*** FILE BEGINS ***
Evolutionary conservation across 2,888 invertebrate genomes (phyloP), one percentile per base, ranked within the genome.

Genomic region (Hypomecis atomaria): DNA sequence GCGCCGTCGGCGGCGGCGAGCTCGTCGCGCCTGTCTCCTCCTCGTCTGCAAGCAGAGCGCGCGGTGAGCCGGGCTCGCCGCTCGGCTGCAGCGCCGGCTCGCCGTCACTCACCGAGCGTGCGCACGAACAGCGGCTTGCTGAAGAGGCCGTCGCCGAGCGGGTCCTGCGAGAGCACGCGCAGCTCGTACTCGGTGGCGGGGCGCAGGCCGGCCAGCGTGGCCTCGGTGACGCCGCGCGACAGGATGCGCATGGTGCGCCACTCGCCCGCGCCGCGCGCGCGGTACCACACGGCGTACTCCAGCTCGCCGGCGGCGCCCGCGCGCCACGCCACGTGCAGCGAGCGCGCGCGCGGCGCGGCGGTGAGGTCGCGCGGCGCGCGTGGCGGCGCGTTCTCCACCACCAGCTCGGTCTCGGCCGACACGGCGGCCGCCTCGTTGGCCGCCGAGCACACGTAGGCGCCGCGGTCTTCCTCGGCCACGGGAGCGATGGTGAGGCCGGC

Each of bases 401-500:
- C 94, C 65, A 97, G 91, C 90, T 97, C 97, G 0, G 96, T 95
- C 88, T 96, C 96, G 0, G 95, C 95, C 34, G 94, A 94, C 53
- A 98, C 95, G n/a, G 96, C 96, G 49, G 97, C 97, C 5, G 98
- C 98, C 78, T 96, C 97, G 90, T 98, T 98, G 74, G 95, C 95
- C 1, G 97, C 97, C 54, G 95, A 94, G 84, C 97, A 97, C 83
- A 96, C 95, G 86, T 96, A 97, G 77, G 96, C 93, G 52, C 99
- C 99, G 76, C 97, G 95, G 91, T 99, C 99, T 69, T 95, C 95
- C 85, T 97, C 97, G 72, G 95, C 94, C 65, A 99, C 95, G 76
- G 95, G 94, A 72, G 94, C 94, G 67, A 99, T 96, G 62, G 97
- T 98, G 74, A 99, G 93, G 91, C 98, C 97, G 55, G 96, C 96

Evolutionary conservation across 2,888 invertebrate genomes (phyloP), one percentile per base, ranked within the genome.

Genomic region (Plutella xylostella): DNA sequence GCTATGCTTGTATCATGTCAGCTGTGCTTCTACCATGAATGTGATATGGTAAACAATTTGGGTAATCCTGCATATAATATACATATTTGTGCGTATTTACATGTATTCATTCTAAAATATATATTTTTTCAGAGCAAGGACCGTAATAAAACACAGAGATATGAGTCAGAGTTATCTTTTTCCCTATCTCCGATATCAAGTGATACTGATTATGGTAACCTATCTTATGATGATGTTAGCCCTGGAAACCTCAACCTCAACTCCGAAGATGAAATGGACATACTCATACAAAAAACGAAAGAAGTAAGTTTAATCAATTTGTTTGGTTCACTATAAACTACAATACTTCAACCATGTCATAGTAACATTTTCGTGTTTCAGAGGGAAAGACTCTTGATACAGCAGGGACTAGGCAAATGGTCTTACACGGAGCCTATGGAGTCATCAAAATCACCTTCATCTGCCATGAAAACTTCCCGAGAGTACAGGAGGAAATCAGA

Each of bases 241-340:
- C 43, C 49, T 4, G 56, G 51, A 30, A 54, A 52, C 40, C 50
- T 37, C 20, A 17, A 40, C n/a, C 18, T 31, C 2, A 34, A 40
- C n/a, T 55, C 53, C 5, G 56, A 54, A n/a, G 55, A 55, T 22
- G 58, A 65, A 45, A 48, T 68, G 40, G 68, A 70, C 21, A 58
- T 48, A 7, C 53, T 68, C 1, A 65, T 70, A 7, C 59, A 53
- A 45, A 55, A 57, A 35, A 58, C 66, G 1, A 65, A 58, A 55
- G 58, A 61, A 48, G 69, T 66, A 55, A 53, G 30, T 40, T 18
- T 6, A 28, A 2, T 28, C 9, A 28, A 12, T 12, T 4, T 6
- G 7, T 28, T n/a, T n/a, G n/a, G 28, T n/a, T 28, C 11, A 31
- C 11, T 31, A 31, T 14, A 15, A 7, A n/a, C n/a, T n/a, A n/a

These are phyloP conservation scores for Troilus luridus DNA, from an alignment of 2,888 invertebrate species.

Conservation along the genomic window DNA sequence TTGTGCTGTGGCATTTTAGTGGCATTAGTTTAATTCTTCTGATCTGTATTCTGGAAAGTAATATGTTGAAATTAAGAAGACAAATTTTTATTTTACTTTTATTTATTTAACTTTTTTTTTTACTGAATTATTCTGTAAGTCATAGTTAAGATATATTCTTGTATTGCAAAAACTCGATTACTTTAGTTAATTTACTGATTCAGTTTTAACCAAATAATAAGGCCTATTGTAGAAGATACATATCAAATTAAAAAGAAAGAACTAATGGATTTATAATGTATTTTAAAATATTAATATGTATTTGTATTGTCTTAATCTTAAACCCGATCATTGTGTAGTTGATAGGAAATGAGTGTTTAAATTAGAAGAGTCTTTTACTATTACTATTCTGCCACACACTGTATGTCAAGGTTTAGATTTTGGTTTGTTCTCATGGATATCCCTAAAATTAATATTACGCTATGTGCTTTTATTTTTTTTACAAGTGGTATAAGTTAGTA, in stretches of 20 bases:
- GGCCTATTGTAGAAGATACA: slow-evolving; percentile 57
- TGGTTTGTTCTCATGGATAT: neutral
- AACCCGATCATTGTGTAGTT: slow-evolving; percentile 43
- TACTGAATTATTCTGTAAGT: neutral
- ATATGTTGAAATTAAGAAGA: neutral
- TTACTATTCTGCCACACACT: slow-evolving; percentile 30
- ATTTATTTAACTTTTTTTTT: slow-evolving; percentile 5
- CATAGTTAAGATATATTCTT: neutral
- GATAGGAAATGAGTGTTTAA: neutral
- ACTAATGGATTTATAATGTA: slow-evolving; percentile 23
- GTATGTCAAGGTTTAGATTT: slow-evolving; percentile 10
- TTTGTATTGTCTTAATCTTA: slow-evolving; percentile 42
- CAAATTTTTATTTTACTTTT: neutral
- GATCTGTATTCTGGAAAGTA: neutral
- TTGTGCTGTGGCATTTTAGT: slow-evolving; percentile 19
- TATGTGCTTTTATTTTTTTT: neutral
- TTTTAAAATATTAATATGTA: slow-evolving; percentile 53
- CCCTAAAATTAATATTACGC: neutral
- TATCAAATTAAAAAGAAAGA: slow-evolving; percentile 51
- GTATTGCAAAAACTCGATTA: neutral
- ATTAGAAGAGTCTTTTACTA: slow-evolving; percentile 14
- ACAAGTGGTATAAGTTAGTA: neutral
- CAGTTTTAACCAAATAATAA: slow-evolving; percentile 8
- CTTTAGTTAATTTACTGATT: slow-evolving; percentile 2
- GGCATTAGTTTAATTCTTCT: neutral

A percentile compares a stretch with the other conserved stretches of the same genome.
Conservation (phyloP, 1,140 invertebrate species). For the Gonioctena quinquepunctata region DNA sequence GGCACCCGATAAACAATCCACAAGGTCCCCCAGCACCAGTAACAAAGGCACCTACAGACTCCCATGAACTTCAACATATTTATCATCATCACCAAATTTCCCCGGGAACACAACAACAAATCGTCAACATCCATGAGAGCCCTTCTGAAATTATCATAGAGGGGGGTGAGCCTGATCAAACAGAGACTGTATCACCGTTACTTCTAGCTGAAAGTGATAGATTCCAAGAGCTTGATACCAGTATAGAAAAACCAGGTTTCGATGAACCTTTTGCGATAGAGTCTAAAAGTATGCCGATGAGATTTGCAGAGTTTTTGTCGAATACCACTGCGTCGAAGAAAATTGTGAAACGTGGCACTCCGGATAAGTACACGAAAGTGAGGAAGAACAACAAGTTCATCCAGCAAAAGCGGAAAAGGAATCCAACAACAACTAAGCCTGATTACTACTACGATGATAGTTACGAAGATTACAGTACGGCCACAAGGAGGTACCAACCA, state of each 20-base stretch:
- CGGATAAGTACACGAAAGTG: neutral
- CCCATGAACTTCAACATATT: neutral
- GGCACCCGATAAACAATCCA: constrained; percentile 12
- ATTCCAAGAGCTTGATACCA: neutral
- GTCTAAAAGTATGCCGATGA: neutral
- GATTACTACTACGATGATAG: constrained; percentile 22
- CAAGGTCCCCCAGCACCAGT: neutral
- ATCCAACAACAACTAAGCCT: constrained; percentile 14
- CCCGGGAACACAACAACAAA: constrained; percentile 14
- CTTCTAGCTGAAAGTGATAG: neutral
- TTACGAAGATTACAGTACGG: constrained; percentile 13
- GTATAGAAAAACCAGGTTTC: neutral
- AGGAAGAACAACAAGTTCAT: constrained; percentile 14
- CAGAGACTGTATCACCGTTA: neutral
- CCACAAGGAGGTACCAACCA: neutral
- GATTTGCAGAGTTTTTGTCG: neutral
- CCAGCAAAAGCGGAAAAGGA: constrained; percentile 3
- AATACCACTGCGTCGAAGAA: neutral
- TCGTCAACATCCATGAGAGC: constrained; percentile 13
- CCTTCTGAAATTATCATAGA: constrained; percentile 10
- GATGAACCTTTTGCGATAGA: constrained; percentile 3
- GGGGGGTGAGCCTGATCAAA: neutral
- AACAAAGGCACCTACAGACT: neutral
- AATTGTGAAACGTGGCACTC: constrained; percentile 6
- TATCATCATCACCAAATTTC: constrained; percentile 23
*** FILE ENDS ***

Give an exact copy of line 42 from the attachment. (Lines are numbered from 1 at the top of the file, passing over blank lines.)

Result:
- GATCTGTATTCTGGAAAGTA: neutral